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[An RYB Classic Moment -- Randolph's 1st Post]

Posted: Thu Oct 27, 2005 1:25 pm
by randolph p
greetings y'all

Found Rebuild Your Back yesterday after three weeks on my back surfing the web for help with this awful sciatic pain. Downloaded RYB and read it and most of your forum postings last night; excited of coarse! Not looking forward to the next 3-6 weeks of healing rest (already driving the wife and kids crazy). But thankfully we saved up for this rainy day, so I can BE patient, even if I'm not FEELING patient! Can relate w/ Brice: been athletic to the max for most of my 52 years. So, very glad to find both this encouraging forum and a realistic hope that my back may heal w/ no costly medical intervention and w/intense, personal discipline doing Dean's exercises ... after I can lie on my stomach w/o pain (someday soon I hope). Am looking forward to visiting here each day, and sharing a success story after I'm up and running/biking/lifting (and ... oh yeah ... a0 working again.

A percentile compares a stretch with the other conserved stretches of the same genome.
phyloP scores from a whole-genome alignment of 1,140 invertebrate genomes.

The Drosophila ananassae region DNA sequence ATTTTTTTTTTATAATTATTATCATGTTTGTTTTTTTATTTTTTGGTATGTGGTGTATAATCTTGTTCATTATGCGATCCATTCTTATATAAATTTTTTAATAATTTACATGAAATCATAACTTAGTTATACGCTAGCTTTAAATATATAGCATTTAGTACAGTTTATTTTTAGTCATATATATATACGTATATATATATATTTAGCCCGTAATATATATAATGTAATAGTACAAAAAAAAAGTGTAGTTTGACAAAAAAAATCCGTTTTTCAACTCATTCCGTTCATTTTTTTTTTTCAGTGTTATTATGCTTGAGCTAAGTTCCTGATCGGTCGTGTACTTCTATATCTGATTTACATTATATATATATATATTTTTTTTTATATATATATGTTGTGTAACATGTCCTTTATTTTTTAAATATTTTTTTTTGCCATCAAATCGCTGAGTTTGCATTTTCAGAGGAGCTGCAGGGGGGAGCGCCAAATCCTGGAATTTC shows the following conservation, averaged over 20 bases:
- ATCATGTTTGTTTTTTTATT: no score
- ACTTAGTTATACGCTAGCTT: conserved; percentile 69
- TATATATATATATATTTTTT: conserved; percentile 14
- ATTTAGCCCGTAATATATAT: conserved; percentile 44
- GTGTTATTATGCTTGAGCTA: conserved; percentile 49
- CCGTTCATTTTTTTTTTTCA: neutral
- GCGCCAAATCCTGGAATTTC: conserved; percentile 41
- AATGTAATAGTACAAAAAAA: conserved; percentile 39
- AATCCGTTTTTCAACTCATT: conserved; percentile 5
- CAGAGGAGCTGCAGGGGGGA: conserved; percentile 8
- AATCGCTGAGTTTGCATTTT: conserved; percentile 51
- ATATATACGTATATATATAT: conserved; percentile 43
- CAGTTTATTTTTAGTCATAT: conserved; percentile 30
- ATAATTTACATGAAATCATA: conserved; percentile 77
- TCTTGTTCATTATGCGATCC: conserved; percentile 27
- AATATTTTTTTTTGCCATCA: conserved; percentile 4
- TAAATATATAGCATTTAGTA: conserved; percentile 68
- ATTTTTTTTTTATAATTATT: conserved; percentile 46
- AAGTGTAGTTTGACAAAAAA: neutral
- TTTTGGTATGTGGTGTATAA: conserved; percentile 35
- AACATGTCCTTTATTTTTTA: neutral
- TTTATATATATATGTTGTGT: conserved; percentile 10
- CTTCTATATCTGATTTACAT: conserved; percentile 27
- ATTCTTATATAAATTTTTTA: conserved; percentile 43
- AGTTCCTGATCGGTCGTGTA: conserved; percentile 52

Hang in there....

Posted: Thu Oct 27, 2005 2:50 pm
by krd
Welcome to the forum. I like you am a very active 50 year old. This spring I hurt my back and had sciatic pain down my left leg into my foot. Pain in the butt - literally. That was then, this is now. I have been doing Dean's exercises off and on since healing but I wasn't ready to try for approximately 10 weeks. Feeling better every day, even playing golf again. Don't give up and drink plenty of water.

Re: Hang in there....

Posted: Thu Oct 27, 2005 5:59 pm
by randolph p